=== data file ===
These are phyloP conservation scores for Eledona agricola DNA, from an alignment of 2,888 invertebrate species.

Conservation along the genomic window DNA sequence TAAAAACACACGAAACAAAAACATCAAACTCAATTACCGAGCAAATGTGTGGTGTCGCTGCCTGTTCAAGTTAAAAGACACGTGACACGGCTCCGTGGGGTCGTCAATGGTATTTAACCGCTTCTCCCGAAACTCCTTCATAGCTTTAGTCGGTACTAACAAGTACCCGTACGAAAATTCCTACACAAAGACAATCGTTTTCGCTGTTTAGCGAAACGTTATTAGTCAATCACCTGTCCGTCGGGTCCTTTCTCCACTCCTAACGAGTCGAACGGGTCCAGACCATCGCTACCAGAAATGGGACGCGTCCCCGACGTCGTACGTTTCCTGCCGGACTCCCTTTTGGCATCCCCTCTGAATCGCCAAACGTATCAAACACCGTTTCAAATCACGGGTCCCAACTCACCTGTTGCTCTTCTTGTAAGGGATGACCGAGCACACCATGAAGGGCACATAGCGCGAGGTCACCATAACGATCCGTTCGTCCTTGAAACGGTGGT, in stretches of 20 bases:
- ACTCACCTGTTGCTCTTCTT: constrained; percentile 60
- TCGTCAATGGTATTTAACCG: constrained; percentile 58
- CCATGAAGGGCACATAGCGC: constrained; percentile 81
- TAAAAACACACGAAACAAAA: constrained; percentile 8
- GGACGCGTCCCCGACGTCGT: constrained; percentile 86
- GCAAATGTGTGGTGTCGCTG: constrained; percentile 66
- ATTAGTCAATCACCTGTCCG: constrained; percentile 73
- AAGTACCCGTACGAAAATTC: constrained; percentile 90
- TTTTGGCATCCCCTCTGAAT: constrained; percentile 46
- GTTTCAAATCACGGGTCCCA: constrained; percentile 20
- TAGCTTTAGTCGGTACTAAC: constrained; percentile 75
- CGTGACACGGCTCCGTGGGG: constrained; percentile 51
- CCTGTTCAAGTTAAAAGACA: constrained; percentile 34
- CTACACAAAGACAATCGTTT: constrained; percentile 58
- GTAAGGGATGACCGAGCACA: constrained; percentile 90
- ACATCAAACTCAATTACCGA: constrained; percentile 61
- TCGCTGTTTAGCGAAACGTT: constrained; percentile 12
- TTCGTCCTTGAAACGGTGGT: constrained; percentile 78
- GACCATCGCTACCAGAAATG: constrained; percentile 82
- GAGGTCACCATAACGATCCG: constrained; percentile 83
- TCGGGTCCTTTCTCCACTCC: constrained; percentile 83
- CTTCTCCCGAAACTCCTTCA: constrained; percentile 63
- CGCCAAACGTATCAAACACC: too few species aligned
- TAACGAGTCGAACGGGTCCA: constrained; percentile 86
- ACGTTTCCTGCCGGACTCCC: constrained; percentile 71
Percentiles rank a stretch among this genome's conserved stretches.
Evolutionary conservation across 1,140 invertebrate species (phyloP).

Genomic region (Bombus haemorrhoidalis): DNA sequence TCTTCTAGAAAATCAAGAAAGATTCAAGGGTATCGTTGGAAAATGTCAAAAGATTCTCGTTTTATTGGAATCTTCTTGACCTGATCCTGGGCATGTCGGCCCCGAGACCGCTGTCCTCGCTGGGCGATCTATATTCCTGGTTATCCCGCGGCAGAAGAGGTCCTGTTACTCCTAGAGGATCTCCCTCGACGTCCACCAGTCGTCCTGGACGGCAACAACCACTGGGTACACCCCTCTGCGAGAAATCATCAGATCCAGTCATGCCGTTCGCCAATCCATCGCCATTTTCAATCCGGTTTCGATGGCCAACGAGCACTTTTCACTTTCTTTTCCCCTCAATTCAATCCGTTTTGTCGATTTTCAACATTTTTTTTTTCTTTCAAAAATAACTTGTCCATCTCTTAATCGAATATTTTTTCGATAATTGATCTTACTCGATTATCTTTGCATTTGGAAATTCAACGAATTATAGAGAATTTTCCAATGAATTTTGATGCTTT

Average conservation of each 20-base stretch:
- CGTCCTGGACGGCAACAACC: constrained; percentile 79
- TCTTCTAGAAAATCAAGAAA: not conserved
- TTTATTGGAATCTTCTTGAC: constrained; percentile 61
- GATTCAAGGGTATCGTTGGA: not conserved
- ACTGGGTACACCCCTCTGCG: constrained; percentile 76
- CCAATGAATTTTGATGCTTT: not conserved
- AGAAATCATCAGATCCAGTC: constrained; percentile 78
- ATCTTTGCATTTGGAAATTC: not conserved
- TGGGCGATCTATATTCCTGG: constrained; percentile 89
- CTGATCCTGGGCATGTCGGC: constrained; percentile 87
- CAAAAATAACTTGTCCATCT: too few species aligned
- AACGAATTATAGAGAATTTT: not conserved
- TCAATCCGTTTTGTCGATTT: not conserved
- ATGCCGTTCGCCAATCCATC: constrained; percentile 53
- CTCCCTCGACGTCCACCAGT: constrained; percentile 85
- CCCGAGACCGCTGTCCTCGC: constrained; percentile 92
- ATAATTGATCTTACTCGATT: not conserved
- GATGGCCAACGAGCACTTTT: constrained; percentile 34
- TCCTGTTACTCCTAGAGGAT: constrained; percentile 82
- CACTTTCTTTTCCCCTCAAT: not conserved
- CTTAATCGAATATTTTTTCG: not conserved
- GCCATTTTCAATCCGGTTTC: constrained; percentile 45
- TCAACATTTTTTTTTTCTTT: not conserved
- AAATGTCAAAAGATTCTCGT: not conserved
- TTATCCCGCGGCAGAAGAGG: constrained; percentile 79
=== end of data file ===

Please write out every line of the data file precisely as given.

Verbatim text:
These are phyloP conservation scores for Eledona agricola DNA, from an alignment of 2,888 invertebrate species.

Conservation along the genomic window DNA sequence TAAAAACACACGAAACAAAAACATCAAACTCAATTACCGAGCAAATGTGTGGTGTCGCTGCCTGTTCAAGTTAAAAGACACGTGACACGGCTCCGTGGGGTCGTCAATGGTATTTAACCGCTTCTCCCGAAACTCCTTCATAGCTTTAGTCGGTACTAACAAGTACCCGTACGAAAATTCCTACACAAAGACAATCGTTTTCGCTGTTTAGCGAAACGTTATTAGTCAATCACCTGTCCGTCGGGTCCTTTCTCCACTCCTAACGAGTCGAACGGGTCCAGACCATCGCTACCAGAAATGGGACGCGTCCCCGACGTCGTACGTTTCCTGCCGGACTCCCTTTTGGCATCCCCTCTGAATCGCCAAACGTATCAAACACCGTTTCAAATCACGGGTCCCAACTCACCTGTTGCTCTTCTTGTAAGGGATGACCGAGCACACCATGAAGGGCACATAGCGCGAGGTCACCATAACGATCCGTTCGTCCTTGAAACGGTGGT, in stretches of 20 bases:
- ACTCACCTGTTGCTCTTCTT: constrained; percentile 60
- TCGTCAATGGTATTTAACCG: constrained; percentile 58
- CCATGAAGGGCACATAGCGC: constrained; percentile 81
- TAAAAACACACGAAACAAAA: constrained; percentile 8
- GGACGCGTCCCCGACGTCGT: constrained; percentile 86
- GCAAATGTGTGGTGTCGCTG: constrained; percentile 66
- ATTAGTCAATCACCTGTCCG: constrained; percentile 73
- AAGTACCCGTACGAAAATTC: constrained; percentile 90
- TTTTGGCATCCCCTCTGAAT: constrained; percentile 46
- GTTTCAAATCACGGGTCCCA: constrained; percentile 20
- TAGCTTTAGTCGGTACTAAC: constrained; percentile 75
- CGTGACACGGCTCCGTGGGG: constrained; percentile 51
- CCTGTTCAAGTTAAAAGACA: constrained; percentile 34
- CTACACAAAGACAATCGTTT: constrained; percentile 58
- GTAAGGGATGACCGAGCACA: constrained; percentile 90
- ACATCAAACTCAATTACCGA: constrained; percentile 61
- TCGCTGTTTAGCGAAACGTT: constrained; percentile 12
- TTCGTCCTTGAAACGGTGGT: constrained; percentile 78
- GACCATCGCTACCAGAAATG: constrained; percentile 82
- GAGGTCACCATAACGATCCG: constrained; percentile 83
- TCGGGTCCTTTCTCCACTCC: constrained; percentile 83
- CTTCTCCCGAAACTCCTTCA: constrained; percentile 63
- CGCCAAACGTATCAAACACC: too few species aligned
- TAACGAGTCGAACGGGTCCA: constrained; percentile 86
- ACGTTTCCTGCCGGACTCCC: constrained; percentile 71
Percentiles rank a stretch among this genome's conserved stretches.
Evolutionary conservation across 1,140 invertebrate species (phyloP).

Genomic region (Bombus haemorrhoidalis): DNA sequence TCTTCTAGAAAATCAAGAAAGATTCAAGGGTATCGTTGGAAAATGTCAAAAGATTCTCGTTTTATTGGAATCTTCTTGACCTGATCCTGGGCATGTCGGCCCCGAGACCGCTGTCCTCGCTGGGCGATCTATATTCCTGGTTATCCCGCGGCAGAAGAGGTCCTGTTACTCCTAGAGGATCTCCCTCGACGTCCACCAGTCGTCCTGGACGGCAACAACCACTGGGTACACCCCTCTGCGAGAAATCATCAGATCCAGTCATGCCGTTCGCCAATCCATCGCCATTTTCAATCCGGTTTCGATGGCCAACGAGCACTTTTCACTTTCTTTTCCCCTCAATTCAATCCGTTTTGTCGATTTTCAACATTTTTTTTTTCTTTCAAAAATAACTTGTCCATCTCTTAATCGAATATTTTTTCGATAATTGATCTTACTCGATTATCTTTGCATTTGGAAATTCAACGAATTATAGAGAATTTTCCAATGAATTTTGATGCTTT

Average conservation of each 20-base stretch:
- CGTCCTGGACGGCAACAACC: constrained; percentile 79
- TCTTCTAGAAAATCAAGAAA: not conserved
- TTTATTGGAATCTTCTTGAC: constrained; percentile 61
- GATTCAAGGGTATCGTTGGA: not conserved
- ACTGGGTACACCCCTCTGCG: constrained; percentile 76
- CCAATGAATTTTGATGCTTT: not conserved
- AGAAATCATCAGATCCAGTC: constrained; percentile 78
- ATCTTTGCATTTGGAAATTC: not conserved
- TGGGCGATCTATATTCCTGG: constrained; percentile 89
- CTGATCCTGGGCATGTCGGC: constrained; percentile 87
- CAAAAATAACTTGTCCATCT: too few species aligned
- AACGAATTATAGAGAATTTT: not conserved
- TCAATCCGTTTTGTCGATTT: not conserved
- ATGCCGTTCGCCAATCCATC: constrained; percentile 53
- CTCCCTCGACGTCCACCAGT: constrained; percentile 85
- CCCGAGACCGCTGTCCTCGC: constrained; percentile 92
- ATAATTGATCTTACTCGATT: not conserved
- GATGGCCAACGAGCACTTTT: constrained; percentile 34
- TCCTGTTACTCCTAGAGGAT: constrained; percentile 82
- CACTTTCTTTTCCCCTCAAT: not conserved
- CTTAATCGAATATTTTTTCG: not conserved
- GCCATTTTCAATCCGGTTTC: constrained; percentile 45
- TCAACATTTTTTTTTTCTTT: not conserved
- AAATGTCAAAAGATTCTCGT: not conserved
- TTATCCCGCGGCAGAAGAGG: constrained; percentile 79